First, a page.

GOP House rejects TN governor's call for "temporary mental health orders of protection"

Photo Courtesy of the National Shooting Sports Foundation

Tennessee Gov. Bill Lee is still stumping for a “red flag” law, but he doesn’t want to call it what it is. Instead, the governor is calling on the Republican-controlled legislature to deliver him a bill establishing “temporary mental health orders of protection” instead. What’s that?


Well, it’s a “red flag” law by another name.

Law enforcement would first determine if a person is a threat, then a hearing with the person in question would be held, and a judge would rule whether they should indeed have their weapons taken away temporarily. If so, the person would have to surrender their guns, ammunition and any handgun carry license to a third party within 48 hours, for up to 180 days.

A person facing a order of protection petition would be offered a court-appointed attorney, and anyone determined to have filed a frivolous report could face a felony perjury charge. There would also be a mental health evaluation.

Lee said top lawmakers gave input on the proposal and argued it isn’t a “red flag law.” He called that term a “toxic political label meant to draw lines in the sand so nothing gets done.”

No, it is a “red flag” law, albeit it one that has far more due process protections that most of the versions already enacted around the country, which allow for ex parte hearings where the subject of the petition is not present to provide a defense. The vast majority of “red flag” laws also don’t allow for the use of public defenders, given that they’re civil matters, and a mental health evaluation is generally not a part of the process either, at least in most states (Maine is a notable exception, requiring both a judicial finding and a mental health professional’s determination that a person poses a danger to themselves or others).


So far, however, the GOP caucus in the Tennessee House doesn’t appear interested in complying with the governor’s demands.

Another problem for Lee? While the governor maintains that his “temporary mental health orders of protection” would provide due process protections for gun owners and address mental health concerns, there’s no actual bill for lawmakers to vote on.

Lt. Gov. Randy McNally, who runs the Senate, has said the governor’s proposal strikes the right balance.

The path ahead is unclear, and Lee’s plan still hasn’t been put onto a bill. As Senate Democrats called for a vote on the proposal, Sen. Jeff Yarbro of Nashville on Thursday tried to force a floor vote on a similar plan. Republicans rejected it on procedural grounds.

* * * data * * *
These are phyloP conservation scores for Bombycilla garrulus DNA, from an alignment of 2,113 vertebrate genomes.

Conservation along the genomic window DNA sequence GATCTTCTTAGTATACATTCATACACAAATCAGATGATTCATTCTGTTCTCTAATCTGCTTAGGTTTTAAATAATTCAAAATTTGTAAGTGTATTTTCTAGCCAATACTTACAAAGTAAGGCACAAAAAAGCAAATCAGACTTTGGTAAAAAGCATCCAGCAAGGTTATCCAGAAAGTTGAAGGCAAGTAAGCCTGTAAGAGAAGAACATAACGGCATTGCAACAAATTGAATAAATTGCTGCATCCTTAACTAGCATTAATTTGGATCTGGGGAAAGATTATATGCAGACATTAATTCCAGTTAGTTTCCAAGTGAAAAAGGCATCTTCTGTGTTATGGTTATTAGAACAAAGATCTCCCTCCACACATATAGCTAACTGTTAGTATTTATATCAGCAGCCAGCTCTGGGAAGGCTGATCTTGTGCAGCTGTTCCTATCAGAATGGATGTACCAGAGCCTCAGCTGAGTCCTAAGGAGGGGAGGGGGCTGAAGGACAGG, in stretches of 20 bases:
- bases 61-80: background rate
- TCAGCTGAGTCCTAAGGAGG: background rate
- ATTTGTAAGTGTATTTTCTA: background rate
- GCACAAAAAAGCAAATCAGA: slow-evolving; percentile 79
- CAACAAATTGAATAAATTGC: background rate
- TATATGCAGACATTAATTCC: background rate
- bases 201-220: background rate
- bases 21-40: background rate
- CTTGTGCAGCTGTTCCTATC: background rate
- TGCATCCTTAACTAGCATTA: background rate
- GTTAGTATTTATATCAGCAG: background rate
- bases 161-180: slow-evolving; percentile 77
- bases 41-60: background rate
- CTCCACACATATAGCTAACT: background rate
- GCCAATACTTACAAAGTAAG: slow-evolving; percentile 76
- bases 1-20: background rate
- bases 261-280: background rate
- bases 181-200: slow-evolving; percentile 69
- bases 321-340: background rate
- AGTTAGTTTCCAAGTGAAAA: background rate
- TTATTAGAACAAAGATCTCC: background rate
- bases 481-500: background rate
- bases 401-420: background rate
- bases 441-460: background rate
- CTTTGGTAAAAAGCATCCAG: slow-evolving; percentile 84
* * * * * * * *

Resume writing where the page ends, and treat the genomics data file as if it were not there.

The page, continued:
Republican House Speaker Cameron Sexton said he’s committed only to finding “the best path forward to protect Tennessee children.”

… The National Rifle Association’s legislative arm said Tennessee law already allows for “detention of dangerous individuals experiencing a mental health crisis by a law enforcement officer, physician, psychologist, or certain other designated professionals.”

Lee has said “involuntary commitment” would “restrict all kinds of constitutional rights, including the Second Amendment.”


That may be true, but if someone is truly a danger to themselves or others, then simply taking their guns away and leaving them unfettered access to knives, matches, gasoline, rope, pills, or anything else they could use to take their own life or harm others is a truly stupid way to address the underlying dangerousness of the individual. An involuntary commitment would be a much more appropriate remedy, but there’s a shortfall of inpatient beds for those in crisis in the state at the moment, which may be one reason why Lee is calling for a restraining order that would take guns away but leave the dangerous individual walking the streets. Fixing a broken mental health system will cost serious money and take a significant effort. From a political perspective, enacting a “temporary mental health order of protection” allows Lee and other lawmakers to say they’re “doing something” without having to tackle the much deeper and more fundamental issues with the state’s mental health system itself.

While I do think that Lee’s at least listened to gun owners and addressed some of the major objections to “red flag” laws, the fundamental issue that I have with his proposal (and the other “red flag” laws already on the books) is that they’re ostensibly about dangerous people, but they’re exclusively focused on their potential gun ownership and not their dangerousness itself. Both Lee and Republican lawmakers should be trying to fix the state’s broken mental health system rather than passing a “red flag” law. No matter what the governor wants to call it, it’s still the wrong approach to stopping dangerous people from doing harm to themselves or others.




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